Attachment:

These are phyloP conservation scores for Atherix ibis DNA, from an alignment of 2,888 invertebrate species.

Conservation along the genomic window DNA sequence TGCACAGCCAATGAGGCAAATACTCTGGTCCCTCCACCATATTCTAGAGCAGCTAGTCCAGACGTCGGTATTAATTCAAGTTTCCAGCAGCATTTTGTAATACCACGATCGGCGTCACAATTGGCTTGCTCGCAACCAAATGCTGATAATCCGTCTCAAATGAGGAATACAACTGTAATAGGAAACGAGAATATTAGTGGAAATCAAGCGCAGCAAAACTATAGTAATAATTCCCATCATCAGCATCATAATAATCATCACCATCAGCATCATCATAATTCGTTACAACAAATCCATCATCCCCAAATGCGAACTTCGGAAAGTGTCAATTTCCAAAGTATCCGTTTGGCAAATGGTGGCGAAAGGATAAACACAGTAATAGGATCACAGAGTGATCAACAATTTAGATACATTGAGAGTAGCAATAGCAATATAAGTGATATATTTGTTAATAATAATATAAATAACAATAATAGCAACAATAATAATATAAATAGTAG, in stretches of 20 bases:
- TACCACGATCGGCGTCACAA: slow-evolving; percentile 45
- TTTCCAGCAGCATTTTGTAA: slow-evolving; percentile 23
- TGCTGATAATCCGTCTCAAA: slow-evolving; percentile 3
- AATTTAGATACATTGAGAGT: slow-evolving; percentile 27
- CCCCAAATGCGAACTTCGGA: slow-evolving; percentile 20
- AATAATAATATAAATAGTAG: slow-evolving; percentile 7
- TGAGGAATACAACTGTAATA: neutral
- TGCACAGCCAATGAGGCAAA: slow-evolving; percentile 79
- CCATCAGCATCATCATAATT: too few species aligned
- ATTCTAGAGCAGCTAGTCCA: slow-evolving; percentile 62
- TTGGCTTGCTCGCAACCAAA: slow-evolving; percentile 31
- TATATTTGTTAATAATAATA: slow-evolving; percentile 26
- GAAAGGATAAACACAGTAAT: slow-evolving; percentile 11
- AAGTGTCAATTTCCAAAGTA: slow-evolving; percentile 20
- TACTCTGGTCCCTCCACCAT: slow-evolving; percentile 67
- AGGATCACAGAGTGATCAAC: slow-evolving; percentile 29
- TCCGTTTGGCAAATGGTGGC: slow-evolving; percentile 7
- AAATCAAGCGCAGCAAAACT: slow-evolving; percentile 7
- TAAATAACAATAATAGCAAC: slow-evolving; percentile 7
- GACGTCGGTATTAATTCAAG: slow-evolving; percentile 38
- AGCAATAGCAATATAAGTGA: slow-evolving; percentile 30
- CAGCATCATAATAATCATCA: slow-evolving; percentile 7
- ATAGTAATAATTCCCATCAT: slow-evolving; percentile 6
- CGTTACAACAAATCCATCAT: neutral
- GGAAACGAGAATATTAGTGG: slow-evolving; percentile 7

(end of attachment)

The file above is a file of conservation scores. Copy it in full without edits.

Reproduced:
These are phyloP conservation scores for Atherix ibis DNA, from an alignment of 2,888 invertebrate species.

Conservation along the genomic window DNA sequence TGCACAGCCAATGAGGCAAATACTCTGGTCCCTCCACCATATTCTAGAGCAGCTAGTCCAGACGTCGGTATTAATTCAAGTTTCCAGCAGCATTTTGTAATACCACGATCGGCGTCACAATTGGCTTGCTCGCAACCAAATGCTGATAATCCGTCTCAAATGAGGAATACAACTGTAATAGGAAACGAGAATATTAGTGGAAATCAAGCGCAGCAAAACTATAGTAATAATTCCCATCATCAGCATCATAATAATCATCACCATCAGCATCATCATAATTCGTTACAACAAATCCATCATCCCCAAATGCGAACTTCGGAAAGTGTCAATTTCCAAAGTATCCGTTTGGCAAATGGTGGCGAAAGGATAAACACAGTAATAGGATCACAGAGTGATCAACAATTTAGATACATTGAGAGTAGCAATAGCAATATAAGTGATATATTTGTTAATAATAATATAAATAACAATAATAGCAACAATAATAATATAAATAGTAG, in stretches of 20 bases:
- TACCACGATCGGCGTCACAA: slow-evolving; percentile 45
- TTTCCAGCAGCATTTTGTAA: slow-evolving; percentile 23
- TGCTGATAATCCGTCTCAAA: slow-evolving; percentile 3
- AATTTAGATACATTGAGAGT: slow-evolving; percentile 27
- CCCCAAATGCGAACTTCGGA: slow-evolving; percentile 20
- AATAATAATATAAATAGTAG: slow-evolving; percentile 7
- TGAGGAATACAACTGTAATA: neutral
- TGCACAGCCAATGAGGCAAA: slow-evolving; percentile 79
- CCATCAGCATCATCATAATT: too few species aligned
- ATTCTAGAGCAGCTAGTCCA: slow-evolving; percentile 62
- TTGGCTTGCTCGCAACCAAA: slow-evolving; percentile 31
- TATATTTGTTAATAATAATA: slow-evolving; percentile 26
- GAAAGGATAAACACAGTAAT: slow-evolving; percentile 11
- AAGTGTCAATTTCCAAAGTA: slow-evolving; percentile 20
- TACTCTGGTCCCTCCACCAT: slow-evolving; percentile 67
- AGGATCACAGAGTGATCAAC: slow-evolving; percentile 29
- TCCGTTTGGCAAATGGTGGC: slow-evolving; percentile 7
- AAATCAAGCGCAGCAAAACT: slow-evolving; percentile 7
- TAAATAACAATAATAGCAAC: slow-evolving; percentile 7
- GACGTCGGTATTAATTCAAG: slow-evolving; percentile 38
- AGCAATAGCAATATAAGTGA: slow-evolving; percentile 30
- CAGCATCATAATAATCATCA: slow-evolving; percentile 7
- ATAGTAATAATTCCCATCAT: slow-evolving; percentile 6
- CGTTACAACAAATCCATCAT: neutral
- GGAAACGAGAATATTAGTGG: slow-evolving; percentile 7